The Road to Geospatial: How did it all start for you? What was your first geospatial undertaking?
“Back in 2002, I worked with some other volunteers to build a community wireless network in rural Sonoma County, California, to correct the absence of digital Internet access. We quickly found,
using off-the-shelf Wi-Fi radios combined with high-gain directional antennas, that we could extend data networks over many kilometers of countryside — but only if the antennas had line-of-sight through the hills.
We had several dozen members of the community who had approached us, wanting to participate in our network and hopefully get high-speed internet access. Combinatorially speaking, though, that meant
hundreds, or even thousands, of possible radio links that needed to be analyzed and prioritized for manual line-of-sight survey. And surveying each one of those sites in person was very costly in terms of time and effort!
One day, my friend Rich Gibson came to me, and said, “Look, I’ve downloaded this free data from the US Geological Survey, and I figured out how to load it into this free software called GRASS,
and we can plot elevation profiles between any two sites we want!“ Well, this was a revelation to me. Now we had free software that could do the hard work, and with just a little scripting, we could automate almost all of the line-of-sight analysis. In just a few seconds, we could pare down the hundreds of possibilities to just the few feasible links that were actually worth surveying in person!
Thus the combination of free software and free data unlocked the growth of our community network. By building tools on what became the OSGeo stack, we were able to see and learn about our network
and our community from the “bird’s eye view” — and uncover things we could never have been able to learn from the ground. This is how I learned about the power of open source GIS.”
Conference experiences: Why should one come to FOSS4G and not go to another geo-event? What was your significant conference experience that helped you carve your career?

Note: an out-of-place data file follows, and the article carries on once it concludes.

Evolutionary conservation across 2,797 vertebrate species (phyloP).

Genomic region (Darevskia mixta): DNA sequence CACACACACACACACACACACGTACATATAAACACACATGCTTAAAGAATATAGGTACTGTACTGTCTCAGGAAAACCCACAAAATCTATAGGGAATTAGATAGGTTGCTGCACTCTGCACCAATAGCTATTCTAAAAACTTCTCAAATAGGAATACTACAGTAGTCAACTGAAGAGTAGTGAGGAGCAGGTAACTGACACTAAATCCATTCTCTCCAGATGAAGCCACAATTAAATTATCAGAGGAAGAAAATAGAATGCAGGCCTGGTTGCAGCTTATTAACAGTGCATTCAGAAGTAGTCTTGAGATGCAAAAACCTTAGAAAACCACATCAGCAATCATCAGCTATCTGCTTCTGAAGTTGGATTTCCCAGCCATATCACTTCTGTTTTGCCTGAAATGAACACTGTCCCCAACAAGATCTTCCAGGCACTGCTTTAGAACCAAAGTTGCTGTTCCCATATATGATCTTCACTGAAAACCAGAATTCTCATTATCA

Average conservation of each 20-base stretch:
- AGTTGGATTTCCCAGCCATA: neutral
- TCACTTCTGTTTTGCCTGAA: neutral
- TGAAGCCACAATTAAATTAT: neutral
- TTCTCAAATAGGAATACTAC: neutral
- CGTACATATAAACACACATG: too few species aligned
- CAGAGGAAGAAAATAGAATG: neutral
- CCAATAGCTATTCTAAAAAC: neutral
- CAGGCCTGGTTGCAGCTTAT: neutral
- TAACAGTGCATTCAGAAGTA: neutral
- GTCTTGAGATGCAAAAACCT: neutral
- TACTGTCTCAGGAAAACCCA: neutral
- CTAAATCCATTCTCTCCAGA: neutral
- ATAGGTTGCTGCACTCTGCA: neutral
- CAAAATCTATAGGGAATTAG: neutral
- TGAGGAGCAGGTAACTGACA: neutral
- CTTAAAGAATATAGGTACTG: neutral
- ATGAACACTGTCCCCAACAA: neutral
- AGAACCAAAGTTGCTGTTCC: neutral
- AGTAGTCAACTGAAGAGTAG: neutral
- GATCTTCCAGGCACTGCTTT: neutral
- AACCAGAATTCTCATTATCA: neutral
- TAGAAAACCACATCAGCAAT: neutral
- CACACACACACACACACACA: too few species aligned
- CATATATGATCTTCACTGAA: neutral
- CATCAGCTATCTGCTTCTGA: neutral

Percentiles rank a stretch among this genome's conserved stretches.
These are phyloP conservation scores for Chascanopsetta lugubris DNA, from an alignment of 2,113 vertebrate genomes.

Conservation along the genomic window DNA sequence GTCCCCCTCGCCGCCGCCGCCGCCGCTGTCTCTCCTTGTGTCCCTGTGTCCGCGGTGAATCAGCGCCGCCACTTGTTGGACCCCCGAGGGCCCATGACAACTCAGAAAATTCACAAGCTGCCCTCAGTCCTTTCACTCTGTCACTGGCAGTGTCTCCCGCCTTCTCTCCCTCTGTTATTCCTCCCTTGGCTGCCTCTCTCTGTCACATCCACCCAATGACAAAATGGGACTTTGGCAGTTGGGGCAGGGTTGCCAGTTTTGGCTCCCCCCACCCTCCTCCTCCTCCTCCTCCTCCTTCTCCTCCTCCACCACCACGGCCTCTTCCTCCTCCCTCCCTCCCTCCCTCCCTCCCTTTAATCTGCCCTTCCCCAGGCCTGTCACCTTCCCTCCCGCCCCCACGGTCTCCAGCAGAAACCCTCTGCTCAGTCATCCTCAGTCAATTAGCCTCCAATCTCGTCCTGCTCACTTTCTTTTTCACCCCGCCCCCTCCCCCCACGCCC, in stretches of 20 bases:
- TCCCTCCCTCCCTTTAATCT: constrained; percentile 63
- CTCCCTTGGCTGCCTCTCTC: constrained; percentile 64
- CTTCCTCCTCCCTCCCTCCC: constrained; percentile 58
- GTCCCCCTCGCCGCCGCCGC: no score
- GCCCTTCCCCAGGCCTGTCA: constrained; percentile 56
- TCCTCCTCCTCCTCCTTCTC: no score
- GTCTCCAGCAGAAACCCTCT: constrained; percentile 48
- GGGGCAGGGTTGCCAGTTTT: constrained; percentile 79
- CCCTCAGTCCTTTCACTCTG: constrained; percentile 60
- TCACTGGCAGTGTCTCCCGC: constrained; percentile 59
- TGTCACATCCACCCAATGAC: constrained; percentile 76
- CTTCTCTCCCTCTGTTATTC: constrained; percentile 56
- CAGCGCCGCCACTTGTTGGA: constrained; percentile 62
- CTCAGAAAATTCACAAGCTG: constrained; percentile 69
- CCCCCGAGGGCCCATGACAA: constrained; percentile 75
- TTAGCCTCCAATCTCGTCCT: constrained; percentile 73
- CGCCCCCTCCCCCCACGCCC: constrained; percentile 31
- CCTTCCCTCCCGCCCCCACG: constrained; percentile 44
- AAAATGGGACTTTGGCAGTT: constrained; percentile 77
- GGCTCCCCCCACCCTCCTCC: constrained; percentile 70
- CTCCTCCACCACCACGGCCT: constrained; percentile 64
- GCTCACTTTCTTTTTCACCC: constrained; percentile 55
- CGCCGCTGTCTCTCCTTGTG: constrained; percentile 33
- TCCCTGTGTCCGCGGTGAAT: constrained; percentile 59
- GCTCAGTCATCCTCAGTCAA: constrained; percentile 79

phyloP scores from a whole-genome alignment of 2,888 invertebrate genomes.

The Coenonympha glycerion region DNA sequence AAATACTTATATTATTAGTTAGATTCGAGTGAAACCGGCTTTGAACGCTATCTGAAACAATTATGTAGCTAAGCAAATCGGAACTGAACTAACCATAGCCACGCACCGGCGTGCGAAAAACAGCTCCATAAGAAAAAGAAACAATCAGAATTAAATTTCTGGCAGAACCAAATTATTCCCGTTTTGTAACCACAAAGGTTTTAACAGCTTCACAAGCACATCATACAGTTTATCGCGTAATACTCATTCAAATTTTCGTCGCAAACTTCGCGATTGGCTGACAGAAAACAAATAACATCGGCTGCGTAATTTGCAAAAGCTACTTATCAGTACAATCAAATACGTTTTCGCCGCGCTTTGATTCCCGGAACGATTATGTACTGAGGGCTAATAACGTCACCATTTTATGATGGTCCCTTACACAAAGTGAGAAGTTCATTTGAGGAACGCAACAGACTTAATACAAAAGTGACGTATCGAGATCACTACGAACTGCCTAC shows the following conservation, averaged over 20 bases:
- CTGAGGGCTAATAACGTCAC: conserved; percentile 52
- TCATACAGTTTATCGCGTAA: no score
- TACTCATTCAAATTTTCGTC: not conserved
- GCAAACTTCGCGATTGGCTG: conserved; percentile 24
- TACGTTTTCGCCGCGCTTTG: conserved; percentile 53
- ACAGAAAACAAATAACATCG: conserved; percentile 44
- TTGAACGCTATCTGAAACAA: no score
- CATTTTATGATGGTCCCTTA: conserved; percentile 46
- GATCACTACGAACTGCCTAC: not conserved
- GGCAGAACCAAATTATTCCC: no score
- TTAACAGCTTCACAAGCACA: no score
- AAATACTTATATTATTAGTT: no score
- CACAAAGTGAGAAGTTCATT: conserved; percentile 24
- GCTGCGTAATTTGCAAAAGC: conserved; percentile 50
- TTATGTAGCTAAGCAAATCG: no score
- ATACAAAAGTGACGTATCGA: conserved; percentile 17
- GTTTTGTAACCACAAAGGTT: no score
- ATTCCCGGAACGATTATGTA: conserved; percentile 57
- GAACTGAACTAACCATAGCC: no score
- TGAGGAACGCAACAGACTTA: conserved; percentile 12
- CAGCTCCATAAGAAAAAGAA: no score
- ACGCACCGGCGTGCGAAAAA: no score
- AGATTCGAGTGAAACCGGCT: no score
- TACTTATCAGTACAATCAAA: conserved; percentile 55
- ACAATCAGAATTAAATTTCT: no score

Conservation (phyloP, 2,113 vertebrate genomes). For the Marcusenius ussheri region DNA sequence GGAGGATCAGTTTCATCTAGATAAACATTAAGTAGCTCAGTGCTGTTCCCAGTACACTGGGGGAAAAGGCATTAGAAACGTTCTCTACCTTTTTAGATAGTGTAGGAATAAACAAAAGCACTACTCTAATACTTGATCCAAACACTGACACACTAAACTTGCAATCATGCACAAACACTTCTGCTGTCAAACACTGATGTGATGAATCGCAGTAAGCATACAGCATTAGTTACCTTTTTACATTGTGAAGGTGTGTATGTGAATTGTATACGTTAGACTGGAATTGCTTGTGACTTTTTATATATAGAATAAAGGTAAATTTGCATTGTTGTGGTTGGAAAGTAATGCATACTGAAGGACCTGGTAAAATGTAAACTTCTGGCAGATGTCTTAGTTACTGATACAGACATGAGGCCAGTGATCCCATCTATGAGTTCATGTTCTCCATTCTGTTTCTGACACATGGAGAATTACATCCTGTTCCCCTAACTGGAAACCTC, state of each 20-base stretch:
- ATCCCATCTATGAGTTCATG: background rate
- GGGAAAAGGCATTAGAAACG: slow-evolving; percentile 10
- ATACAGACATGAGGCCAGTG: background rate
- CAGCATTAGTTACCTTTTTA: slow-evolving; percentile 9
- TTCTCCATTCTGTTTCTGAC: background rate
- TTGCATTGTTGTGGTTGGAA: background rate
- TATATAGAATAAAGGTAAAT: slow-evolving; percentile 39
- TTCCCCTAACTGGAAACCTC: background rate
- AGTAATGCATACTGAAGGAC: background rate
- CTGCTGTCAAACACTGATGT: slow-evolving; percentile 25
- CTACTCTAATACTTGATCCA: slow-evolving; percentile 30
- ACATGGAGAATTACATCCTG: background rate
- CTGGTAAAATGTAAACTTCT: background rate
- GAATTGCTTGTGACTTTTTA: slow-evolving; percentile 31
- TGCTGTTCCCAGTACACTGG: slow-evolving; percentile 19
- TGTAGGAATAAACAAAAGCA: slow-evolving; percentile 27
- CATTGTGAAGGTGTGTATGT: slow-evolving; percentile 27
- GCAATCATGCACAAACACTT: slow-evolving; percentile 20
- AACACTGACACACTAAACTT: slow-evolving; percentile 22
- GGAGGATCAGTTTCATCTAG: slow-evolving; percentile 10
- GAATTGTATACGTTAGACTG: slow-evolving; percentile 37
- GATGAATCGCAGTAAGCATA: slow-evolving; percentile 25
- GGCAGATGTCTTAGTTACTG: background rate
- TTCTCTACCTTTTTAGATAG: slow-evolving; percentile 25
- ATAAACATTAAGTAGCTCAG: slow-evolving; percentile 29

“For me, FOSS4G has always distinguished itself by how close-knit the participants are. FOSS4G was originally formed from a gathering of interlocking project communities, where everyone was pretty much using everyone else’s software. If you were using MapServer or GRASS, you were probably also using GDAL/OGR and PROJ; if you were using uDig, you were also using JTS; and naturally GEOS was inspired by JTS, and of course PostGIS relied on GEOS. The mutual interdependencies in the projects presented at FOSS4G has always been mirrored by a profound demonstration of shared purpose: Here is a place where you are sure to find people are working together, and supporting each other, in advancing the state-of-the-art in open source GIS.
I very strongly recommend presenting at FOSS4G. You might not consider yourself a public speaker, but then I don’t think you need to be. All you need to put your work out there, and show people
why you’re excited about it and why you find it interesting. You’ll be pleasantly surprised by the variety of responses you’ll get, and the kinds of unexpected conversations that can lead to.”
What is your advice for students and young professionals at the beginning of their journey?
“If the challenge or the difficulty of your current task doesn’t leave you feeling slightly uncomfortable, then you’re probably not doing your best work. Discomfort is one way that we know we’re out on the edge, learning and taking the risks that lead to real rewards. So embrace those times when you feel uncertain, or out of your depth, or a little stressed to keep up. You deserve an education and a job that pushes you to be your best.”